Tuesday, September 2, 2014


'Tenacre', the Joseph Palmer Knapp estate designed by John Russell Pope c. 1920 in Southampton.  Knapp was a publisher, financier and philanthropist.  He was president of P.F. Collier & Sons, owner of Collier's Weekly, president of Knapp Securities Corp. and invented the six-cylinder printing press among other things.  Click HERE to see 'Tenacre' on bing and HERE for more.

Photos from American Architect, 1922.


Tyngsboro said...

This place exudes charm and comfort and reflects my mood today ~ but, don't get me wrong, tomorrow I might crave a marble palace yet again !

Tyngsboro said...

Something about this place jogged my memory ~ it was a previous posting on Old Long Island featuring the 1940s Previews real estate brochure for "Claverack" estate at Southampton. In the upper-left corner of the cover page one can plainly see "TenAcres" !

Doug Floor Plan said...

Wow, Tyngsboro -- good eye & memory! I have a good memory too, but not that good. I'm guessing you're either a master bridge player or a card counter in Vegas ... or both?

The Ancient said...

A couple links --



The last link provides some interesting information regarding the rising and falling value of the property.

If there's a flower on the property I can't see it.

Doug Floor Plan said...

Ancient, thanks for the links. I always appreciate seeing interiors; but these have raised a question.

A two-story, five-sided addition has replaced the porch off the dining & living rooms. The kitchen & entire service wing has been reworked, probably expanded slightly, although the service porch does not appear to have been enclosed. Looking at the pictures the original dining room is now a sitting room with two white chairs & a white ottoman.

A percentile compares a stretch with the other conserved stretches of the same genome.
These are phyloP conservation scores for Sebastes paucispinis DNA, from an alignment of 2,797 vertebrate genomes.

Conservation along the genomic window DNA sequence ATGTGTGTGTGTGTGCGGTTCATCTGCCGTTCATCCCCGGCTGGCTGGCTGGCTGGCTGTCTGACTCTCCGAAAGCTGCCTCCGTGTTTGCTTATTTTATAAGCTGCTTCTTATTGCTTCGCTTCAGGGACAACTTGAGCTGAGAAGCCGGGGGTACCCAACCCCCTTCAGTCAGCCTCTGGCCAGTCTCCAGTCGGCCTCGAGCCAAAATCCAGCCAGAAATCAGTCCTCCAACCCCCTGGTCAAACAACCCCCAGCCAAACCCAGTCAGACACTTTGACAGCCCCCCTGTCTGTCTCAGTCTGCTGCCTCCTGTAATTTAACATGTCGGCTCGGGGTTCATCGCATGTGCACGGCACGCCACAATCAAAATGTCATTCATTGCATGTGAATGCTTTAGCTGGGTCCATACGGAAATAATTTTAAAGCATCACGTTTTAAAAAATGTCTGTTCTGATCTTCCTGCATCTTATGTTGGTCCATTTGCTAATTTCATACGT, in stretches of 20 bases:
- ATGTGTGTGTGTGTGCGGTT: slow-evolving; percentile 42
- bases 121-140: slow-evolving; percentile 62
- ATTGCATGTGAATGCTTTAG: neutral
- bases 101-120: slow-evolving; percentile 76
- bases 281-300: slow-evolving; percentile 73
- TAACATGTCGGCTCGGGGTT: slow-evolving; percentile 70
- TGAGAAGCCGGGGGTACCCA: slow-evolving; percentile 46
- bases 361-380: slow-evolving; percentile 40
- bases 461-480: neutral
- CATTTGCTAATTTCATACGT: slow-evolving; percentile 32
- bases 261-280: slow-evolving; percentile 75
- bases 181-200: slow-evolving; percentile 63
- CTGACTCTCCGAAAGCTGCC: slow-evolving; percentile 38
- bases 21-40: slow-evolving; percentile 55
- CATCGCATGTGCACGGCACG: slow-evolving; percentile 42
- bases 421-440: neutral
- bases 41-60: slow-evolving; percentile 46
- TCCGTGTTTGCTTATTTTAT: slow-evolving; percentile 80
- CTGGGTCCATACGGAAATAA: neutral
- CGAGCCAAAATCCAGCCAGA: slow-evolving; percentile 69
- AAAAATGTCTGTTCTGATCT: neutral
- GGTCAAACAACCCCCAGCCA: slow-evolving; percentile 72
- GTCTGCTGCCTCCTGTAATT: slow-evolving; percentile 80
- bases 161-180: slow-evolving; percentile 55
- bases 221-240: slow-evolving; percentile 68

So where is the new dining room? In the photograph it almost looks like it's in the living room -- but that makes no sense & a cabinet is covering up the fireplace. Plus this room opens to where the photographer is standing & beyond; again, not the living room. There's not enough room for it in the service wing with that big, country kitchen in there now.

Anyone know?

Tyngsboro said...

re: Doug Floor Plan - Sept. 3rd, 8:29 a.m. My good memory is hereditary. I have good genes; my ancestors all were horse thieves and dance hall gals ! "Four gals for a dollar, hear 'em hollar ~ ask for Ethyl if you want something spethyl."
On the other hand it could be all that good Merrimack River water in my veins !

Doug Floor Plan said...

Tyngsboro, I appreciate your humor, although you may also be telling the truth.

My ancestors on my father's side came to the United States before the Civil War to escape debtor's prison. There is some documentation that, after they got here, they may have stolen a horse, or two.

But I have made up for it today by paying my taxes, paying my bills, tipping generously, & I have never stolen a horse ... yet.

Tyngsboro said...

Doug Floor Plan, 11:01 a.m. - A bit of explanation for all you young 'whipper-snappers' out there . . . Back in the 1930s and 40s ( just before my time ) young guys, who manned the pumps at gas stations, used that rhyme, "Four gals ( gallons ) for a dollar, etc." to hype the prices. And yes, there was none of this .9 cents baloney back then; prices were even, so I've been told. The "Ethyl" I referred to was ethyl alcohol used as an additive for extra power. "Ask for Ethyl if you want something spethyl." ;-) When I was young premium gas was referred to as "Hightest." I can remember back around 1960 that gas was selling for 20 cents a gallon; there was a "gas war" back then and competition was fierce between rival stations!
As far as horse thieves go . . . even I've been tempted on occasion ~ but had no means to get the critter home alas !

The Ancient said...

On planting annuals --


Forty gardeners???